The mystical light of foxfire hides in the mist.

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A VG Serial: Hills of Eden

Episode 13

Only the morning was alive.

The dawn boiled up in a swirl of light without sun or source, a turbulent alchemy of cool stream swallowing rocks and trees and earth as if King Arthur’s mad Merlin himself had uttered a cloaking spell over the land

I walk along the Ozarks road next to the wounded woods.

The first snows of this winter have fallen, the previous day, cloaked the earth with a majestic ermine dust, thick as heapings of refined sugar. During the night, a faint thaw breathed away some of the snow, warmed rocks and tree trunks so that patches of bare earth blotch the albino landscape.

The temperature quivers below freezing, still, but it is oddly warm, as if that hot thaw southern breath is still puffing out of a gulf furnace, razing the crystalline banks of snows with invisible currents that knife the vagrant chill which prowls the winter morning.

The mist enfolds like a warming cloak and the brave cedars have deadened the wind with their evergreen gloves. The deer tracks have left wide circles in the snow, muddy clefts that are frozen into cuneiform tablets a man might read and understand.

It is quiet and the earth itself seems empty at this vacuous hour. My heartbeat thrums as loud as fear itself. There is no one here. I am alone and the mist is suffocating.

The fine quality of the morning out here is its vacancy, its utter indifference. It does not matter if I am here or not. The trees don’t care; the earth is like a mighty Sphinx underfoot, sleeping for eternities regardless of intrusions.

The light, though, begins to take a shape of its own. It assumes the motion of arabesquing mists, assimilates the forms of these earth clouds that smother the land with a kind of primordial reminder of the legendary Void.

The light—it takes my breath away, gives it back. Foxfire, they call it. A mystical radiance that slinks out of the lowlands and sniffs under bridges, hugs the mossy feet of trees and searches through empty fields at dusk and early of a morning. A fairy light spoken of in whispers by old-timers who recall the bogs and moors or the old country and see the mirrored reflections of those ancient Anglican nations in these Ozark hills.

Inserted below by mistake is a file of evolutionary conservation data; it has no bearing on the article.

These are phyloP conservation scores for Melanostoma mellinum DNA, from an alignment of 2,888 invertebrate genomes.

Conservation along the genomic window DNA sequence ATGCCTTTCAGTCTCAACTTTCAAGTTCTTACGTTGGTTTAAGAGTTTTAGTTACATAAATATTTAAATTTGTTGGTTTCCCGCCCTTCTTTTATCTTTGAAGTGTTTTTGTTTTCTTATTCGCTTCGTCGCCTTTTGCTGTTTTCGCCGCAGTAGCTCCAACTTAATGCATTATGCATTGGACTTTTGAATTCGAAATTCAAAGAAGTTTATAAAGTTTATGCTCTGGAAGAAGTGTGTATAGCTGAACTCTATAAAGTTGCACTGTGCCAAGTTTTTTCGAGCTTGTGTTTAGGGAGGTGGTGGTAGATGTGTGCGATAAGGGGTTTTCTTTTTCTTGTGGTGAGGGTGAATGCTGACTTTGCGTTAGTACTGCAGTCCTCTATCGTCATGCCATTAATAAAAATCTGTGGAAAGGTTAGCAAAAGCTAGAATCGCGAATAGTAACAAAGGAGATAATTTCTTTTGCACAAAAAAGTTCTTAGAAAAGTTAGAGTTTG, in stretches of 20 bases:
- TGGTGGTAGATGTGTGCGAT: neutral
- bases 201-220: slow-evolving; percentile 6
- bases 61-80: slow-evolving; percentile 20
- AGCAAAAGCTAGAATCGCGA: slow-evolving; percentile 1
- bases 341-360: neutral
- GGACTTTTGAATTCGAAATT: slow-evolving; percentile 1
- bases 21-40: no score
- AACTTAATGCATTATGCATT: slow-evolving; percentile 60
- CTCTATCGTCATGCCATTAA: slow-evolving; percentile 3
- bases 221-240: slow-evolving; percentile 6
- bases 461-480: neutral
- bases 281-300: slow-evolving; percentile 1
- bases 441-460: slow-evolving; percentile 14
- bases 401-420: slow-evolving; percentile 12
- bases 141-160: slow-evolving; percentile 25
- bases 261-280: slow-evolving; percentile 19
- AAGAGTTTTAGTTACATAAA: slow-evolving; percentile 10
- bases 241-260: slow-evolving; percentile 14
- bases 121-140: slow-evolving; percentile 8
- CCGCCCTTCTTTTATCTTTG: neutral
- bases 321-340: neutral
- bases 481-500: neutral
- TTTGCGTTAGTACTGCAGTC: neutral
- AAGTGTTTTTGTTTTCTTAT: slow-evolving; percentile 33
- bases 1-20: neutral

When I think about these things and realize that the earth, this mist, doesn’t care, isn’t malevolent or dangerous, I am no longer afraid. Rather, I feel as if I were back in San Francisco, under a streetlamp bathed in brume. It’s like being up on Russian Hill or down along the Embarcadero, near the mindless sea, the Jack London-haunted bay.

This mist seems to come from such a sea. The comforting, ever-changing, restless sea. The time beach where we floated to shore so long ago when we could not see land or tree or rock. It’s as if the good Gulf air had come to the Ozarks for a brief visit, bringing us a reminder of eternity and infinity, of the Void that once was.

When I was a small boy, I used to think of that void, that awesome nothingness. I must have heard of it in Sunday school class or read about it in a book. Or dreamed it. I pictured it in my mind. The universe was an egg and the egg was empty. It was a very frightening image. It is frightening now, in a cosmic sense. To think of a place, a whole vast place, that was absolutely nothing at all, that was, according to Genesis, “without form, and void; the darkness was upon the face of the deep. And the Spirit of God moved upon the face of the waters.”

I was awed then and I am still awed when I think about total nothingness, a noneness that is almost incomprehensible.

The mist hangs here, strays, lingers, hovers, drifts, for a long time. The light, the Foxfire light, builds, explodes, permeates, invades the delicate shadow-swirl of these steam clouds. It is like being alive at the dawn of creation. It is like being present during the time of the inexpressible Void and seeing nothings take shape. First, perhaps, a fine mist, and then a mass, pulsing with heat, with energy. Or maybe only a thick soup, sometime after the beginning of things, flooding through nothingness and breaking up into fiery chunks that gradually cooled as that mysterious force, gravity, held the newly created solids in perfect check and balance.